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Kenya on The Verge of Acute Shortage Of Condoms Amid Rising Cases of Teenage Pregnancy

Condoms are in short supply in Kenya, where teen pregnancy, HIV/AIDS, and STDs are on the rise, as well as a comeback in sexually transmitted diseases.

Condoms have not been available at most public health facilities, hotel/office/restaurant dispensers for the past year.

A lack of condoms has been blamed on a high levy on the commodity in a country where most of the free condom programs are supported by donors.

Only 1.6 million condoms per month are available from the government, despite the country's annual requirement of 455 million.

A program financed by the Global Fund and the United Nations Population Fund gave roughly 20 million condoms to Kenyans last year (UNFPA).

There have not been any condoms procured by the government since last year, putting vulnerable populations like teenagers at danger of undesired pregnancies, HIV/AIDS, and other sexually transmitted infections (STD).

For the purchase of 1.33 million male condoms as well as 884, 210 female condoms, the National AIDS and STIs Control Program (NASCOP) chief Catherine Ngugi told the Nation that the country need USD4.6 million (Sh460 million).

Creating a male condom costs roughly USD 4.3 (Sh430), whereas a female condom costs around USD 0.38 (Sh380) (Sh38).

There is no way we can meet our goal even with the help of generous donors. As a country, we have not been able to fulfill our responsibilities to one another. It is possible that more donors could join us, Dr. Ngugi remarked.

The Kenya Medical Supplies Authority warehouses have no condoms in stock, according to the Nation.

Commodity security stakeholders met yesterday and Dr Ngugi said that condom shortages must be addressed because of the upsurge of sexually transmitted diseases, particularly syphilis.

The frequency of syphilis among teenagers has climbed to 28%, and the most affected areas also have high levels of HIV prevalence and incidence. Two out of every ten girls in this population tested positive for syphilis on average.

Their friendly clinics don't have condoms, and they can't afford to buy them because they lack the funds." As a nation, we have let them down. There is a need for a paradigm shift in this discussion, she said.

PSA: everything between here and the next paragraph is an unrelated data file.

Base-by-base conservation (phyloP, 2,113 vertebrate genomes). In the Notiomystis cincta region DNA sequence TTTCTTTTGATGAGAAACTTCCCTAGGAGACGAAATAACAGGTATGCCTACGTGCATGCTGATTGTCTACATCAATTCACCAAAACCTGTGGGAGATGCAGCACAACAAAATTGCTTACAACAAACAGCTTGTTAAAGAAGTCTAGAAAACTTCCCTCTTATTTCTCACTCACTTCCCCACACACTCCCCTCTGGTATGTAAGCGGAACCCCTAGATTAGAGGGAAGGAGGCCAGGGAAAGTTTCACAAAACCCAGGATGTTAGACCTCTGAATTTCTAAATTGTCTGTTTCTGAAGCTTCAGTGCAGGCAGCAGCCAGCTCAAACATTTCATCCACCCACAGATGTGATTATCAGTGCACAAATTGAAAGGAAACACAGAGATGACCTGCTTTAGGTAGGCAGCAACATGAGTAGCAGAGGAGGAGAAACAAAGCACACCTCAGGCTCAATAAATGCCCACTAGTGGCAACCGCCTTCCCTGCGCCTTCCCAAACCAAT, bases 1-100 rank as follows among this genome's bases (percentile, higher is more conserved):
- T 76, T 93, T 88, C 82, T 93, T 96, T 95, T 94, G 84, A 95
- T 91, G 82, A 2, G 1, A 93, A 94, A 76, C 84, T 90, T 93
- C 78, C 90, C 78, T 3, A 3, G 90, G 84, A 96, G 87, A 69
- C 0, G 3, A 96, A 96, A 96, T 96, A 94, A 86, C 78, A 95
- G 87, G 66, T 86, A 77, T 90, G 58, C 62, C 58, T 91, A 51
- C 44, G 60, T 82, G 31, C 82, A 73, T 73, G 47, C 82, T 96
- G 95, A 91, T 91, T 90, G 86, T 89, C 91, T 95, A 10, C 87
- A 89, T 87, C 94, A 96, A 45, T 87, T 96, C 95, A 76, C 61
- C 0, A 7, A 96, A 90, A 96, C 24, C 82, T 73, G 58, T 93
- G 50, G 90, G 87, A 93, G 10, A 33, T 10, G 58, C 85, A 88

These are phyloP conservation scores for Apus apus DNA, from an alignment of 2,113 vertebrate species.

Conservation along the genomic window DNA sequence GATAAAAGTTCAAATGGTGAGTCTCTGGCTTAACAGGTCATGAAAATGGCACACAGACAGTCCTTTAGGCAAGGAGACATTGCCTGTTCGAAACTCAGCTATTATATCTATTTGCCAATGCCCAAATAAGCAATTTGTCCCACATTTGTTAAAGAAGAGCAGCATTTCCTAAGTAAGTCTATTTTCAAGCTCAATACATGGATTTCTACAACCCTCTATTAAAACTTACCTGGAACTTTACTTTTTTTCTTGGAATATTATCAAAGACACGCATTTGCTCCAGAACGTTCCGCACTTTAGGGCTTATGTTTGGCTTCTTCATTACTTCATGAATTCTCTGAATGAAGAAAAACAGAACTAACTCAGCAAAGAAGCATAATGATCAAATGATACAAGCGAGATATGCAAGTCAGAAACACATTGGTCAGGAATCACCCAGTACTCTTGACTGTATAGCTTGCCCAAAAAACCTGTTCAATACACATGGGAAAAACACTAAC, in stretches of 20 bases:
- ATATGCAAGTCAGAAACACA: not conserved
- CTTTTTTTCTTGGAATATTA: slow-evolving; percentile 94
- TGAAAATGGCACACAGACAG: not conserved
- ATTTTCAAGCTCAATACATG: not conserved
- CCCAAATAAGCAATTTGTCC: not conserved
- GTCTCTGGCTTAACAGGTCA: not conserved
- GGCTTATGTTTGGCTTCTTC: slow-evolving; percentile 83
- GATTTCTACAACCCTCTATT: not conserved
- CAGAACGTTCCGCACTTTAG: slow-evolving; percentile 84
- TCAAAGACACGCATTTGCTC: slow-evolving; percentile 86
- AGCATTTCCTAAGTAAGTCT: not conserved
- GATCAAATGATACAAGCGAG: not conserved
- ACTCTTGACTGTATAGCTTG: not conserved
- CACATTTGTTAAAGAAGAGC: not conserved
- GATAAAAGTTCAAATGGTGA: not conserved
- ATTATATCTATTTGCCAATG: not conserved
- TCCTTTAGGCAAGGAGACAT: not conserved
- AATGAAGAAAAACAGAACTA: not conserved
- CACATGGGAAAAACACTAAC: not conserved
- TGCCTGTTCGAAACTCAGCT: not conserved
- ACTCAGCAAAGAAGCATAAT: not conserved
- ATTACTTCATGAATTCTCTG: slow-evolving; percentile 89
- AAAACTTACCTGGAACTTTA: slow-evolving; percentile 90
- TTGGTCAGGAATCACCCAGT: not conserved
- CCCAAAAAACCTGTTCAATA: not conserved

The latest statistics from the National Aids Control Council shows that females between the ages of 15 and 24 are four times more likely to be infected with HIV than their male counterparts.

In Kenya, 61% of all new HIV infections are reported among adolescents and young people, according to the latest data.

It is our aim that with the current engagement, we can look at past successes, current priorities and future prospects to ensure that we address the gaps," said Dr. Ngugi.

There were just 39.5 per cent of women who reported using condoms, compared to 70 per cent of men, according to the CEO of the National Aids Control Council.

There were only four condom-users out of ten women, compared to seven condom-users out of ten males.

There are an average of 40 condoms used by men worldwide each year, whereas only 14 condoms are used by men in Kenya each year.

"Our performance is horrible. It's time to start a new conversation about sex, says Dr. Masha.

The truth is that these children are having sex. It is imperative that we provide our customers with all the information and products they require. Her words: "We need to start having different dialogues about how to pack the information and ensure that we are ending teenage pregnancy and HIV."

An HIV/AIDS and disability program analyst named Lilian Langat is featured in this profile.

According to the United Nations Population Fund, Kenya's excessive levies on donated goods are demoralizing.

To avoid paying taxes on donations in neighboring countries, we once had to reroute certain goods there. As a result of the protracted procurement procedures, the donors face yet another challenge," she stated.

Government funding for reproductive health commodities was requested by Ms. Langat as donors ceased to contribute.

"We have started working on a memorandum of understanding with partners to guarantee that we offer tax breaks for donations coming from different stakeholders to control the current stockout," said Dr Ngugi.

In an interview, AIDS Healthcare Foundation Country Director Samuel Kinyajui stated that the last condom shipment to the country was in 2019, blaming tax on donations for the situation.

"It's hard to believe that we tax goods that are given to us without charge, yet that's what we do. It's time to take a hard look at our health care system because we're not able to pay for it as a country. Condoms or taxes should be decided upon because if the contributors withdraw, we are doomed "In the words of Dr. Kinyajui.

Demand for condoms is so great, Dr. Kinyajui added, that the foundation can't keep up.

According to Nelson Otwoma, the executive director of the National Empowerment Network of People Living with HIV/AIDS, the condoms have been the subject of several complaints and demands.

Content created and supplied by: Ropi (via Opera News )

Global Fund HIV Kenya STDs United Nations Population Fund


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